Illegal Mist Nets in China

Sadly, it is still relatively common to find illegal mist nets in China.  Most appear to be erected by poor people who will likely either eat the birds caught or sell them as cagebirds, if they are popular species.  For me, it is always with a heavy heart that I try to render the nets unusable, knowing on the one hand that they are illegal under Chinese law but, at the same time, that for some people, bird trapping may form an important part of their income.

Encouragingly, the practice of trapping birds seems to be declining, with the market for cagebirds predominantly being driven by a slowly shrinking older generation, so hopefully in the not too distant future illegal mist nets will be a thing of the past in China.

Whilst at Laotieshan for several days last week we bumped into a few members of the Panjin Birdwatching Society (from northern Liaoning).  The group, led by the famous Mr Zhang Ming (a very talented photographer) was predominantly interested in bird photography and were visiting to take advantage of the raptor migration at Laotieshan.  Mr Zhang told us about the sighting of a Band-bellied Crake on a very small pool near to Dalian city..  Having never seen this species, Mr Zhang and his friends offered to take us there..  so off we went in a small convoy of 4x4s for the short journey to the site.  After stopping for a delicious lunch, during which Mr Zhang showed us some stunning images of rare and difficult to see Chinese birds, including Jankowski’s Bunting, we arrived at the site and began to look for the specific pond.  It wasn’t long before we found it but, despite observing the weedy fringes for close on 2 hours, there were no signs of any crakes and we were forced to assume that the bird had moved on.  Whilst exploring the site we came across several illegal mist nets, some of which held live birds.  It was pleasing to see the Panjin Birdwatching Society members rescue the birds, take down the nets and destroy them.  And much better that they were taken down by Chinese birders and not ‘interfering foreigners’..!

Members of the Panjin Birdwatching Society proudly displaying their society’s flag, alongside Paul Holt and Wang Qingyu, Dalian, Liaoning Province.
Mr Zhang, who must be one of China’s most talented bird photographers (and a very nice guy).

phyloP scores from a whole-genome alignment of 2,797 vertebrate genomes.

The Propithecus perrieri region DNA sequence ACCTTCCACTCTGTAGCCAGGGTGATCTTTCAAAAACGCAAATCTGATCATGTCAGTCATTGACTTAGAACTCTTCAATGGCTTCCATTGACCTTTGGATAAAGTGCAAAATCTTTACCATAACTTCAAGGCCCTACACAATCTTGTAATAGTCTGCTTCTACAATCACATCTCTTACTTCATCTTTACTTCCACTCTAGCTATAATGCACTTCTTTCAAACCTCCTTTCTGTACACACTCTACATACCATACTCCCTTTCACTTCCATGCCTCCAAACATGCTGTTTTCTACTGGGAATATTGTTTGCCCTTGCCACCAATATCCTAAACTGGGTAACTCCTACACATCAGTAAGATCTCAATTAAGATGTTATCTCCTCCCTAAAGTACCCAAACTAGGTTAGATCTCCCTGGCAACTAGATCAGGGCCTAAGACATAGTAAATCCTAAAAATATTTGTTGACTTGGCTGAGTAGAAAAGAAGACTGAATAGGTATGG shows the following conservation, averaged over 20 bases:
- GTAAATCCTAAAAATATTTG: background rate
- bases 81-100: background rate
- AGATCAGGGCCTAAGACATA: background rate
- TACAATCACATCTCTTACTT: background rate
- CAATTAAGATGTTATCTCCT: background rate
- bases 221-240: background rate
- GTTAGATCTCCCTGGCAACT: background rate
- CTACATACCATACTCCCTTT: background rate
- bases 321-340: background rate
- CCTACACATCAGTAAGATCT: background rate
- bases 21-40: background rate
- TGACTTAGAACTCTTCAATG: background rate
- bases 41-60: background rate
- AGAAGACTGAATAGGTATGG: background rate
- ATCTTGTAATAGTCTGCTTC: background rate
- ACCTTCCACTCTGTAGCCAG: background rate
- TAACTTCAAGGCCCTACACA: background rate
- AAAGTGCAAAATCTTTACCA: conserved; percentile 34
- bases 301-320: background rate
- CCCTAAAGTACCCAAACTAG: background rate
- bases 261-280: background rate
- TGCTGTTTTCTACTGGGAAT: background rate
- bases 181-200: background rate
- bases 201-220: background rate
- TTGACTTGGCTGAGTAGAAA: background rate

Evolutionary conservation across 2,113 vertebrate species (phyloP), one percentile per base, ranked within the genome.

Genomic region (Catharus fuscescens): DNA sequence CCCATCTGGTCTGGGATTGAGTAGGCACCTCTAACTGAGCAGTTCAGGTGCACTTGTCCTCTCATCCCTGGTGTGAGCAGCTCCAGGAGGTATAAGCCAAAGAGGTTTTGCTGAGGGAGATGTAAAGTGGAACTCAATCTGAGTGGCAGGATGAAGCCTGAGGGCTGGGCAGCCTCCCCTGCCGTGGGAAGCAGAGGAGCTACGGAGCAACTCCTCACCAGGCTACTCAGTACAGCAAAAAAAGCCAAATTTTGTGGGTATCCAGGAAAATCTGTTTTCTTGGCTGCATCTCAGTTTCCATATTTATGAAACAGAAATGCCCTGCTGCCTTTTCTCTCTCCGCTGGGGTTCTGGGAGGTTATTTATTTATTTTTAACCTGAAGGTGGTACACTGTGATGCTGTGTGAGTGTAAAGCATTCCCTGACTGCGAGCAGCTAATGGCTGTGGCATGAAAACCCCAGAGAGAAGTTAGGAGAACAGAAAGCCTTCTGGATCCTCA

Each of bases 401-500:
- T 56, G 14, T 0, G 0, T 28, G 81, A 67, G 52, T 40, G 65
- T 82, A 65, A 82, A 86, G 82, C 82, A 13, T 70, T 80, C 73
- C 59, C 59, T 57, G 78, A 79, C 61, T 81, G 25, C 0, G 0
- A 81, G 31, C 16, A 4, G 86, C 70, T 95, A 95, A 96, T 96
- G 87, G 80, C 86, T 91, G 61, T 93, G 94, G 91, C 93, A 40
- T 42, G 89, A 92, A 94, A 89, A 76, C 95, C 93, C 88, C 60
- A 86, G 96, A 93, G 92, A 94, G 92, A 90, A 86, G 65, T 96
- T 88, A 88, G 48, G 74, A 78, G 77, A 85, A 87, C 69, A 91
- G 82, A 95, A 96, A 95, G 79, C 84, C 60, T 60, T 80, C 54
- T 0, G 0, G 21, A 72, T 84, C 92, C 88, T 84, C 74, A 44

Mr Zhang junior saved this Common Kingfisher from one of the illegal mist nets
This Brown Shrike was also released from the illegal mist nets.
This Yellow-browed Warbler, although released, was very poorly and, sadly, probably didn’t make it.

A Surfeit of Sibes

Dandong wasn’t just a wader bonanza (17 Nordmann’s Greenshanks roosting with 2 Asian Dowitchers was really something!) but also a celebration of Siberian migrants.  We encountered Siberian Rubythroats and both Siberian Blue and Rufous-tailed Robins bobbing along the sea wall, Mugimaki, Red-throated, Blue and White and Yellow-rumped Flycatchers feeding on the leeward side of the hedges and Siberian, Grey-backed and Eyebrowed Thrushes skulking in thickets.  Not to mention Eastern Crowned, Arctic (Kamchatka!), Pale-legged, Yellow-browed, Dusky and Radde’s Warblers entertaining us from the boughs and Brown Shrikes seemingly on every perch.  Fantastic stuff.  So, in a tribute to ‘Sibes’, here are a few images.

Siberian Blue Robin (first summer male), Donggang, 12 May 2012
Siberian Blue Robin, Donggang, 12 May 2012. This individual belied the species’ reputation as a skulker and posed beautifully for the camera.
Siberian Rubythroat (male), Donggang, 12 May 2012. Imagine this turning up on your local headland in the UK…
Siberian Rubythroat (female), Donggang, 12 May 2012.
Mugimaki Flycatcher, Donggang, 12 May 2012.
Pale-legged Leaf Warbler, Donggang, 13 May 2012
Siberian Thrush (female), Donggang, 13 May 2012. This supreme skulker flew right by me after being flushed by a lorry along a main road. I rattled off 6 images and only this one was in focus.
Rufous-tailed Robin, Donggang, 11 May 2012. An understated bird but with bags of character.
Brown Shrike, Donggang, 12 May 2012

And turning around 180 degrees revealed an interesting backdrop – the border with North Korea.  This boat flew the flag of the DPRK.

A North Korean (fishing?) boat heading out to sea on the falling tide. Birding along the North Korean border added extra spice to an already spicy birding trip.